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Greatest Risk to Military Retirements: Changing the Rules After the Game Begins

Despite discussions in military circles of fundamental changes to the military retirement system, the Senate is actually working towards changing the way the government adjusts retirement pay to account for inflation. Currently the government uses a pre-defined basket of commodities to gauge the growth of inflation. This basket is called the Consumer Price Index for Urban Wage Earners and Clerical Workers (CPI-W), and has been in use in the United States since 1975. Instead of sticking with the current CPI-W adjustment, the Senate has endorsed a plan to use a new method, called the “chained-CPI.” This method uses economic theory that says that consumers will change their buying behavior to find substitutes for higher priced products, thus reducing demand for other more expensive alternatives. The index adjusts to account for this change in behavior instead of remaining tied to the fixed basket.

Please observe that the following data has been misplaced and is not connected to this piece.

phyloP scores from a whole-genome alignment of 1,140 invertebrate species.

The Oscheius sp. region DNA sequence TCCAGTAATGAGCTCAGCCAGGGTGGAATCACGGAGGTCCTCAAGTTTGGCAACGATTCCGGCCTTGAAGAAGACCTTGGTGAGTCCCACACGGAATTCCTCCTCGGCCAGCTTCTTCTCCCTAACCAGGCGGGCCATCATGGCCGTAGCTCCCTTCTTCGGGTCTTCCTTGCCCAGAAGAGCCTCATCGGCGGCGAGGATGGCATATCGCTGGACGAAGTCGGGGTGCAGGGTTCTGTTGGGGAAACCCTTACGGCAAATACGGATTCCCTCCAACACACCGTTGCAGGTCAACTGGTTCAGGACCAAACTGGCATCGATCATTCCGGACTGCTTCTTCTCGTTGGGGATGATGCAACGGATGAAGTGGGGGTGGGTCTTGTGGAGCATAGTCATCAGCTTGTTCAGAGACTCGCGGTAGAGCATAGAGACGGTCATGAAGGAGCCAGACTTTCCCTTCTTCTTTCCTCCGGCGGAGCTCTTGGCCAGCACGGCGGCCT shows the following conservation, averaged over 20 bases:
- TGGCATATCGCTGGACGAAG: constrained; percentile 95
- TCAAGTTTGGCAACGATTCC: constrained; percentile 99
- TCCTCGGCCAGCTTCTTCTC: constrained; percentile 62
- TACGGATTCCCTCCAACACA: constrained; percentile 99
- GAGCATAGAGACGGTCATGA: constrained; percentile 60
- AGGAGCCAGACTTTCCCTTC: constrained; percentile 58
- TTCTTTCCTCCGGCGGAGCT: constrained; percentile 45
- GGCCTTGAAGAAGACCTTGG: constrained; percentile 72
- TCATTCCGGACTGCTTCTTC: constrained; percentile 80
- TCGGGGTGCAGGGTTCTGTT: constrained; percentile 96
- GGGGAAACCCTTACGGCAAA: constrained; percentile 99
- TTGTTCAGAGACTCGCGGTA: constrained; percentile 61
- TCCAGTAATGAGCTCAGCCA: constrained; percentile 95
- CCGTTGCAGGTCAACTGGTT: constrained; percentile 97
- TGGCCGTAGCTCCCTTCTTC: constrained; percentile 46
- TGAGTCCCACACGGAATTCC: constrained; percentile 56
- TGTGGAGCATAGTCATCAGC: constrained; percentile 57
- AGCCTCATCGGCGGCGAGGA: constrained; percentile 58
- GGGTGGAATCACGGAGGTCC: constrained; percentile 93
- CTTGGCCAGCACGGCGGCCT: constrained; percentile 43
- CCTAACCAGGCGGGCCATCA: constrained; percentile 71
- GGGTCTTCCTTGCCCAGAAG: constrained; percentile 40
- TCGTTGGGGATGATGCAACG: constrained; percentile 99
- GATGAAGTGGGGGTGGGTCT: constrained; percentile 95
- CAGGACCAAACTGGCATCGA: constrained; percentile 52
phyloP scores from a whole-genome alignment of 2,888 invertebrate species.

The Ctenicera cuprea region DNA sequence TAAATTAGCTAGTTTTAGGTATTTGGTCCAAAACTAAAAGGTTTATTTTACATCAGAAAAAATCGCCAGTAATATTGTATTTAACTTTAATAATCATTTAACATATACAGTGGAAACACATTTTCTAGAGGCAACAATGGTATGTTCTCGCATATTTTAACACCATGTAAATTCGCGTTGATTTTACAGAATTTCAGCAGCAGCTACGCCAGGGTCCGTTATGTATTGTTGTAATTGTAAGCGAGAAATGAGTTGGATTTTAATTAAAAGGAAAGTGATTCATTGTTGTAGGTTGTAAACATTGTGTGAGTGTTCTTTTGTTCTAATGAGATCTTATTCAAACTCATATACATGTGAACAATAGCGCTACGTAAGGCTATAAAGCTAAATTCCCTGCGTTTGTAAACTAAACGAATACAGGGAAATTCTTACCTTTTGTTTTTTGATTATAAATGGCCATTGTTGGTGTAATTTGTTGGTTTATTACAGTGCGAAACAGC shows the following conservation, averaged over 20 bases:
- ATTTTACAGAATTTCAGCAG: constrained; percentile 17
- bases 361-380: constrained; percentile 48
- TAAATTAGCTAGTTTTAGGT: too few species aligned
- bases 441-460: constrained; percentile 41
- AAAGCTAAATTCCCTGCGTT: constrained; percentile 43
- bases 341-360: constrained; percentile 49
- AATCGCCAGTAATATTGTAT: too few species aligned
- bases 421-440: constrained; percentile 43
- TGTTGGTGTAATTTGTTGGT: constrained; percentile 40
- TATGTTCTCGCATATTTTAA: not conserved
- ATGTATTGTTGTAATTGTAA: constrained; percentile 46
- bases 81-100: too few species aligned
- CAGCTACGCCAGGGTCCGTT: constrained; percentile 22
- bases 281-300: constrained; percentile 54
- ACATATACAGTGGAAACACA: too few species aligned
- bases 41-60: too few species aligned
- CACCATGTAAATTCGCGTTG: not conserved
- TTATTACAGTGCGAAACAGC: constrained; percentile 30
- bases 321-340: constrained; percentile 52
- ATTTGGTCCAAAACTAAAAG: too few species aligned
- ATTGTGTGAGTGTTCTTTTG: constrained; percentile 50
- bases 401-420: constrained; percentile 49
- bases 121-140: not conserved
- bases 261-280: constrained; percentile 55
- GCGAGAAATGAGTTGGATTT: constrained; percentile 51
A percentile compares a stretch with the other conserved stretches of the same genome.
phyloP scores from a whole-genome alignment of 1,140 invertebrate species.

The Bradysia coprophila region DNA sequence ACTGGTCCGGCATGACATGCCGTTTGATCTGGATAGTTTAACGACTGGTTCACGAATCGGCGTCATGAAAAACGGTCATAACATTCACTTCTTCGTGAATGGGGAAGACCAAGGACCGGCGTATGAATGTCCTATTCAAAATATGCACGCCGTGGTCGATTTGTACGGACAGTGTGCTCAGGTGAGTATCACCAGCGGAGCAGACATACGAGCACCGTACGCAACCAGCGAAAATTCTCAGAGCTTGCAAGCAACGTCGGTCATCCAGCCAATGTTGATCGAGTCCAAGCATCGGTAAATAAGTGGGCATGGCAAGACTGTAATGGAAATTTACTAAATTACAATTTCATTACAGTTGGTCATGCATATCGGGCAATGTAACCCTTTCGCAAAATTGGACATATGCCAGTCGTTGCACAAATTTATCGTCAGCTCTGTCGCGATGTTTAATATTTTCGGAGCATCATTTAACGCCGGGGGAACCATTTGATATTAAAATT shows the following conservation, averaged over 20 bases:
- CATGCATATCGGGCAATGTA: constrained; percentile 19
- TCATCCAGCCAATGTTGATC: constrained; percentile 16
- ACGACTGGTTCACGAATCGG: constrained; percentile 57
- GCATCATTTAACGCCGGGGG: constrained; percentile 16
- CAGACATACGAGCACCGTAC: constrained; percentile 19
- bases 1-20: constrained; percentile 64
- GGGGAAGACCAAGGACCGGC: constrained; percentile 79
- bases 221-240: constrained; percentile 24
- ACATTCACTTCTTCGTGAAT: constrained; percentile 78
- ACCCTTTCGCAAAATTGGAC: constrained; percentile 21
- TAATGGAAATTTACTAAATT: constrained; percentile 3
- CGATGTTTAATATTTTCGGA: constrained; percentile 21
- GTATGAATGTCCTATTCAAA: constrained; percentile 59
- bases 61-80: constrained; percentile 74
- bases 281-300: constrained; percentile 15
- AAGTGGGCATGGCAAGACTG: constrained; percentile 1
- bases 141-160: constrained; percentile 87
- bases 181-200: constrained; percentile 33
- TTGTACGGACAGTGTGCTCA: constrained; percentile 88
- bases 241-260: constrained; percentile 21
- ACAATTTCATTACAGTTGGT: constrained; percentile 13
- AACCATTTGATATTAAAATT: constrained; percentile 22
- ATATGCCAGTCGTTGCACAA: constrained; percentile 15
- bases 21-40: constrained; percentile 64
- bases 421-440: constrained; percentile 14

By using this method, Military Times reporter Stephen Losey reports that the military retirees COLA will go down by about a quarter-percent annually, which will result in thousands of dollars less over the life of the retiree and his or her spouse if they elect to receive the Survivor Benefit Plan.

The issue, as always, is fairness and a commitment by the United States to stand by the agreements that they made with military members who served proudly for more than twenty years. We have paid our income taxes along the way, and will continue to do so, but the government should consider paying its debts to its military service members before paying foreign nations that we may one day be forced to engage in combat.

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